In the United States, where material gain and individual self-improvement are the fuel most people run on, it seems that The Purpose-Driven Life should have been a flop. Instead, its definition of human purpose as “the wonderful privilege” of being a servant to God is captivating millions. But according to Garrett, this isn't all that surprising. “People are at a point now where they're hungry for the kind of guidance this book offers. People want a way to transcend their old lifestyles in order to achieve a lifestyle that is truly altruistic.” It's hard not to say “Amen” to that.


In the past two years, 250,000 copies of The Purpose-Driven Life have been sent into the deserts of Iraq and the foxholes of Afghanistan, as well as to military installations around the world from South Korea to Germany. Specially designed to fit into army fatigue pockets, this military edition also has a camouflage cover. “We see these eighteen- or twenty-four-year-olds out there, and they have so many questions on their minds,” Mark McDonald, president of the Purpose-Driven Life organization, told WIE. “These guys are watching their buddies get killed. But there are Biblical answers to issues of war in times of war, and we want to answer some of their questions: 'If I'm facing death or I'm around friends who are facing death, what does that mean? Who am I? What does it mean to die?'” Reportedly, many soldiers do the “40 Days of Purpose” studies with a spouse or a parent back home, communicating their insights from reading the book via email and telephone.


  • Number of churches that participated in a live simulcast of the book's launch in 2002: 1,500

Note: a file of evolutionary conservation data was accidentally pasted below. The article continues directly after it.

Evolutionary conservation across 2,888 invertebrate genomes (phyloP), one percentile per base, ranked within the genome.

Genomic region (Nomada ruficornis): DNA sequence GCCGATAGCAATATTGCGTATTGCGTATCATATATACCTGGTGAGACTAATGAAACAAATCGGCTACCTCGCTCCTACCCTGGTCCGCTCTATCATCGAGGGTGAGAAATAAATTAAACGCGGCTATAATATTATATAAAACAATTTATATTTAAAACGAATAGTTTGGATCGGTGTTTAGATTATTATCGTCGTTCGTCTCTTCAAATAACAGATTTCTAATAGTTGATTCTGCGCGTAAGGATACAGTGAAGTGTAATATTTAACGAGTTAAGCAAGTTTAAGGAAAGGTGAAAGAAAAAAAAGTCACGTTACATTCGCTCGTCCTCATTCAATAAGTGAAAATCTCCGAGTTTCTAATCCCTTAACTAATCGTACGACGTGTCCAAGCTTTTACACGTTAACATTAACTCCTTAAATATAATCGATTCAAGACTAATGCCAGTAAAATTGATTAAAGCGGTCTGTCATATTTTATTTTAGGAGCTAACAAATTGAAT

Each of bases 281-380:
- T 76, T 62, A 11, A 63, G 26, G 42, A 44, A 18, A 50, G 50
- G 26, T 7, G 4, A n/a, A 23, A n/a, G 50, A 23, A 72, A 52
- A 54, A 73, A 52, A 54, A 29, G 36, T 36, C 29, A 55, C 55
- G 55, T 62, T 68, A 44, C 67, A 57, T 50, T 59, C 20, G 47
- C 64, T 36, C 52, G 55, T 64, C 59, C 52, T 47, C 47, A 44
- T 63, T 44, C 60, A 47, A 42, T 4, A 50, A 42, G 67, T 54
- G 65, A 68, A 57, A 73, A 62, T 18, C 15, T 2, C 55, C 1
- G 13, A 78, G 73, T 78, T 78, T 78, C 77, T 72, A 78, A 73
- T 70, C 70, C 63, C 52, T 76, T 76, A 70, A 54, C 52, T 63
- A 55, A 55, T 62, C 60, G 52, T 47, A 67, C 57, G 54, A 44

• Number of copies sold since then: 20,000,000
  • Number of copies donated to the Pentagon in September 2003: 40,000
  • Number of languages in which The Purpose-Driven Life is licensed for publishing: 58
  • Weeks spent on the New York Times bestseller list: over 100
  • Number of churches that have done “40 Days of Purpose” study groups: 20,000
  • Number of denominations represented by those churches: 80
  • Attendance at Rick Warren's Saddleback Church in Orange County, CA, each weekend: 20,000
  • Total number of individuals on Saddleback Church's rolls: 80,000
  • Government institutions that have conducted “40 Days of Purpose” study groups: U.S. Congress, U.S. Military Academy at West Point, and the U.S. Naval Academy
  • Sports leagues that have held “40 Days of Purpose” study groups: National Football League (Oakland Raiders, New England Patriots), Major League Baseball (Boston Red Sox, Kansas City Royals), NASCAR, and the Professional Golfers' Association
  • Number of automobile salesmen in North Dakota who give away a copy of the book with every car they sell: 1


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This article is from
Our Consciousness Issue